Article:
Last week was a tumultuous week to say the least. Wednesday, the Fed released minutes from their April meeting where some officials proposed the idea of discussing rolling back its bond purchases in future meetings. Let’s take a step back for a second. As we know, during the Fed Committee’s meeting last month, the federal interest rate remained unchanged, and the rhetoric continued to surround no plans on making any changes soon. While the Fed minutes did include conversations of possibly dialing back asset purchases at some point, it was only about “discussing” that plan. In addition, members would only begin discussing a plan once they’ve seen significant progress towards the Committee’s goals (low unemployment & stable prices). The vagueness of the statement was very much the intention.
A traditional reaction for the markets would have been with a selloff, but last week the markets had their hands full with the limelight on stocks benefiting from reopening and cryptocurrencies taking substantial hits due to tweets from Musk and Chinese regulatory authorities. Economic data released last Friday also showed continued growth in manufacturing reflecting the reopening trend. Although, the recurring concern for many investors continues to be inflation, and rightfully so with the data we have been seeing. One issue might be in the interpretation of that data.
We learned this month that headline inflation, referred to as the Consumer Price Index (CPI), rose 4.2% for the month of April compared to April of 2020’s reading. However, as Ben mentioned last week, headline inflation isn’t necessarily the best measure for gauging a holistic view of the change in prices. For one, CPI gives larger weights to certain items that are more frequently purchased by consumers. A rise in gas prices will have more of an impact on CPI than a rise in the price of something not as frequently purchased, like tires. CPI also looks only at out-of-pocket expenditures on purchased goods and services, and excludes any other expenditures not directly paid by the consumer. One significant example of this is employer-provided medical insurance. These two factors play a significant role in why the Fed prefers to look at Personal Consumption Expenditures (PCE) which determines weight by what businesses are selling versus what consumers are buying (weight) and includes a wider range of data in its measurement (scope). Below shows the impact of factors that explain the divergences between CPI and PCE with scope and weight being the largest contributors.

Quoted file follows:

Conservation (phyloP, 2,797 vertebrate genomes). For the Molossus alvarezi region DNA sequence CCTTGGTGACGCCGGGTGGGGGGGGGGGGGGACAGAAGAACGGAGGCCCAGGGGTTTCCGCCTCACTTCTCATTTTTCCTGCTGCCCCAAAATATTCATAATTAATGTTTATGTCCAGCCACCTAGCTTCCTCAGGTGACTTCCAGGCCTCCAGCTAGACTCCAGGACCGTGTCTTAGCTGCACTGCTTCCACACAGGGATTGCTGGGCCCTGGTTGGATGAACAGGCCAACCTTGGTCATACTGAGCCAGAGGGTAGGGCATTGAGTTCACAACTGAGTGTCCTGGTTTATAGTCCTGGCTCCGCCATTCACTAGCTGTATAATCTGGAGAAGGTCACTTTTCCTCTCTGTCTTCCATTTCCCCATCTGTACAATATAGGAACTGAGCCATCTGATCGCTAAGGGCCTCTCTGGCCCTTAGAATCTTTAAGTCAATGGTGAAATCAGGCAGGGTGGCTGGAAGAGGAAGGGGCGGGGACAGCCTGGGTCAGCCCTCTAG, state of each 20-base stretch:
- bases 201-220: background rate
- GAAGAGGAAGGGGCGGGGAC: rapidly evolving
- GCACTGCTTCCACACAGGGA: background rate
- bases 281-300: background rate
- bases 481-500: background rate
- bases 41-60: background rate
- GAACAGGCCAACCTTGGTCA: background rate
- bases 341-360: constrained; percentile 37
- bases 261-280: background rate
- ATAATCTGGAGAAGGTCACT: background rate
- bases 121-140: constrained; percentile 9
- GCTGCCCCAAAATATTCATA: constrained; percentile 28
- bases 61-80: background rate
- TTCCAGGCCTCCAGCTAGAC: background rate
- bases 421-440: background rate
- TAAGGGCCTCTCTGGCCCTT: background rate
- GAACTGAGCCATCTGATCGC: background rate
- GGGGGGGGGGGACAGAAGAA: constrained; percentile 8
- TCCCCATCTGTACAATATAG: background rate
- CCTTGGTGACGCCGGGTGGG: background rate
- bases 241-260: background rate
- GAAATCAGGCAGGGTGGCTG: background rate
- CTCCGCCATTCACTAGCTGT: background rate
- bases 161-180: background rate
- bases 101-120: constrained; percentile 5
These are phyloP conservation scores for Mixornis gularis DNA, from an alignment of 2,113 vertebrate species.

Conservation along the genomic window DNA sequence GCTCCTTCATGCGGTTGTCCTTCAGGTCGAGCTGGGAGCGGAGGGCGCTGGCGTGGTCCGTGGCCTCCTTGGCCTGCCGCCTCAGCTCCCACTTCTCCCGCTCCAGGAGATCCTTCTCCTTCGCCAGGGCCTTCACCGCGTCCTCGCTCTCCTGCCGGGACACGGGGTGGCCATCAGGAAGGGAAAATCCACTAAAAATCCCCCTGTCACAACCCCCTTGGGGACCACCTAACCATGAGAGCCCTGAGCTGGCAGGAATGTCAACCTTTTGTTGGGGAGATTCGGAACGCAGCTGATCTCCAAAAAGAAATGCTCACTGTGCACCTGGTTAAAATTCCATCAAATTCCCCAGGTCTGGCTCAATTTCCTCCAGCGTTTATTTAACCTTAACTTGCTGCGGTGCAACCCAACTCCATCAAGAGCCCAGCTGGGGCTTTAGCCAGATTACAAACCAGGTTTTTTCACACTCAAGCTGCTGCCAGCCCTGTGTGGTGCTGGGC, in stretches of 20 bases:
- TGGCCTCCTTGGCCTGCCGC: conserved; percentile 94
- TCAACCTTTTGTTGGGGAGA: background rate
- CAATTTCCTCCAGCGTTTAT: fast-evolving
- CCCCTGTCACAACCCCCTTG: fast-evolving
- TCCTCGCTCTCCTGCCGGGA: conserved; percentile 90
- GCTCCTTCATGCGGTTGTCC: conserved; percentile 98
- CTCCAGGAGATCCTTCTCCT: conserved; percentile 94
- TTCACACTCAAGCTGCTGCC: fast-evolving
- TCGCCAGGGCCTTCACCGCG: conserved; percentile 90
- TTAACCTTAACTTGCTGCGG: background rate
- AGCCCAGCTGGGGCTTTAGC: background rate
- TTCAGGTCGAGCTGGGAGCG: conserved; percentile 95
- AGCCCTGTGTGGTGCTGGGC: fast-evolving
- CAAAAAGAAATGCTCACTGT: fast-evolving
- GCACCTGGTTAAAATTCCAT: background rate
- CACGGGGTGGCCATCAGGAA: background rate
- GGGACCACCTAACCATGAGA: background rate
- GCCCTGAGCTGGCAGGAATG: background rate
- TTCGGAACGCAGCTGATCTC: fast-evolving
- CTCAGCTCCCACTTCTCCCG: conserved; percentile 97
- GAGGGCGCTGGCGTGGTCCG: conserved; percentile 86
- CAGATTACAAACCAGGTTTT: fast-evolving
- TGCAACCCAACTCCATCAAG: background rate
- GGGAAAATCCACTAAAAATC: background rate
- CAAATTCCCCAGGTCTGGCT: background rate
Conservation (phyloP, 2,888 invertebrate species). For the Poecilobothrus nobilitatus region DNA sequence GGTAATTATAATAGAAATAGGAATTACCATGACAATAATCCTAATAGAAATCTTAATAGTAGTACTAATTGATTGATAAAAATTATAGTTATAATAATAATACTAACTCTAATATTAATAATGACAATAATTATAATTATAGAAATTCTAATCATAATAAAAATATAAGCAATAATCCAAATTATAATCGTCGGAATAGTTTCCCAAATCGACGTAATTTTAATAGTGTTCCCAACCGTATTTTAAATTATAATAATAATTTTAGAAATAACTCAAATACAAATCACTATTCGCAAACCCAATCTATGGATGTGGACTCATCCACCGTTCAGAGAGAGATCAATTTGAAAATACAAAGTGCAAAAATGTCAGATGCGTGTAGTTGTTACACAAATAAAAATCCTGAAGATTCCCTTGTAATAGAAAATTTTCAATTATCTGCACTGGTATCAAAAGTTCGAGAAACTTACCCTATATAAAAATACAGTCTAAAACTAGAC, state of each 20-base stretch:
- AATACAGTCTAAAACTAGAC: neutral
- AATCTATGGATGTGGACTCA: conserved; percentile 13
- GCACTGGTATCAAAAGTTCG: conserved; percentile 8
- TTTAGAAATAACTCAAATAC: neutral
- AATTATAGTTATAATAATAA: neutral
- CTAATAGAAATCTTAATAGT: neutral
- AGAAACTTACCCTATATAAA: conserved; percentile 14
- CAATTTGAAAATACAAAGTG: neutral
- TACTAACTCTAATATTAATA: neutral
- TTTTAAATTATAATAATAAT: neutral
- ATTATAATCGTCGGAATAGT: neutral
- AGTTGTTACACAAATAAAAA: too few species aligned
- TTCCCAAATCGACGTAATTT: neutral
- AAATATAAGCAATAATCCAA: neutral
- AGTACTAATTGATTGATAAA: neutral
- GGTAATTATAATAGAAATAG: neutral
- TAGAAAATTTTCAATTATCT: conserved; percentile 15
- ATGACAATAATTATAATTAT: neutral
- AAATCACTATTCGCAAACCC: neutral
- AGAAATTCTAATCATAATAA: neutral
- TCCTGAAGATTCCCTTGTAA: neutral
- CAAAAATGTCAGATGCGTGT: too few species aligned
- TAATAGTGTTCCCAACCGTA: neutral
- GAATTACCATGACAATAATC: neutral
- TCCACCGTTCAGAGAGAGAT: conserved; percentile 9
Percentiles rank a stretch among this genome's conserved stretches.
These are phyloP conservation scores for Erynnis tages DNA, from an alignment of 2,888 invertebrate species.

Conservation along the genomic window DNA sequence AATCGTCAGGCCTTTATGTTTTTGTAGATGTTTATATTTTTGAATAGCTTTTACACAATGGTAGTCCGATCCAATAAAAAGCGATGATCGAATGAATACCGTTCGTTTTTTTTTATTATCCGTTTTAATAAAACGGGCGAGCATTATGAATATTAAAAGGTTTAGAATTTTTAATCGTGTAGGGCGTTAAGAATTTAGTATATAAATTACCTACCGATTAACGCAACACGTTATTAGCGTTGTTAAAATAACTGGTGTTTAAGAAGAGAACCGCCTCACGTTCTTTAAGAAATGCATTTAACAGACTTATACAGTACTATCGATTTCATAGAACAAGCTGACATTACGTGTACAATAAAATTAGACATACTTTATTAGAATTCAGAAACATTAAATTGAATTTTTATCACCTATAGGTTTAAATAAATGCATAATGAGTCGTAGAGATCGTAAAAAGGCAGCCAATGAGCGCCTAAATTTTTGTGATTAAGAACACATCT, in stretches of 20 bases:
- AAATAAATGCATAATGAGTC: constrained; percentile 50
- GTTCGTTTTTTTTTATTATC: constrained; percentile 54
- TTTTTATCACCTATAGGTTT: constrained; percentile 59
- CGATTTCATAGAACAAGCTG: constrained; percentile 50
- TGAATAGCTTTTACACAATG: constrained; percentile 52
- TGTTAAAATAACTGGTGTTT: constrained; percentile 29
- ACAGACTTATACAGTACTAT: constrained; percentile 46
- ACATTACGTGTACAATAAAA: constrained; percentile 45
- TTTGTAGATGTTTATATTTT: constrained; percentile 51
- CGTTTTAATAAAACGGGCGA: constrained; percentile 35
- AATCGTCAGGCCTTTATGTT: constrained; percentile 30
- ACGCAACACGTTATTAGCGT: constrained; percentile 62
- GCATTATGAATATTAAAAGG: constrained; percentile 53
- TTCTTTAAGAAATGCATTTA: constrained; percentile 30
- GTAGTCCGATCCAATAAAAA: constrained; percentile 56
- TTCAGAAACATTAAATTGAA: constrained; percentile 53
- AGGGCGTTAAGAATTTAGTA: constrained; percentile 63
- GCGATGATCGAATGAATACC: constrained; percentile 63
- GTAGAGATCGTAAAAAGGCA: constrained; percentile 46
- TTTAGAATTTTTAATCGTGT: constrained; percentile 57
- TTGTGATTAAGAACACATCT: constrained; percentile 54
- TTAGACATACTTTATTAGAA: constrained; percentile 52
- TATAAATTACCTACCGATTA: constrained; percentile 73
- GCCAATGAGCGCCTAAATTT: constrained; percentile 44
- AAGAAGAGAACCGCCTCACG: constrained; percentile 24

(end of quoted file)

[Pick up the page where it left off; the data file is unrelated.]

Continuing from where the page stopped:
The Fed has two primary goals; best known in the industry as the Fed’s dual mandate. This dual mandate stipulates the Fed’s goals as targeting price stability, for which the Fed uses PCE as its primary inflation gauge, and maximum sustainable unemployment. Regarding unemployment, the most recent reading for the month of April reflected negative sentiment as the number of new jobs added were largely under expectations paired with a slight uptick in the unemployment rate to 6.1% (still above pre-pandemic levels of slightly below 4%). Overall, economists are fairly mixed on when they think the Fed will slow purchases. From a Bloomberg survey taken in the middle of April, nearly half of economists are expecting the Fed to announce plans to taper asset purchases in the 4th quarter of this year.
While the message from the Fed was left open ended, it was very much intentional. The Fed seems to be taking a gradual process in conveying the message of tapering; likely to avoid reliving the 2013 Taper Tantrum. More transparency leading up to tightening policy is a good approach, but whether this will keep the markets from making any sharp reactions remains to be seen.
As always, please don’t hesitate to reach out to your wealth manager with any questions you might have.
Stay safe everyone!
– Matt Kawashima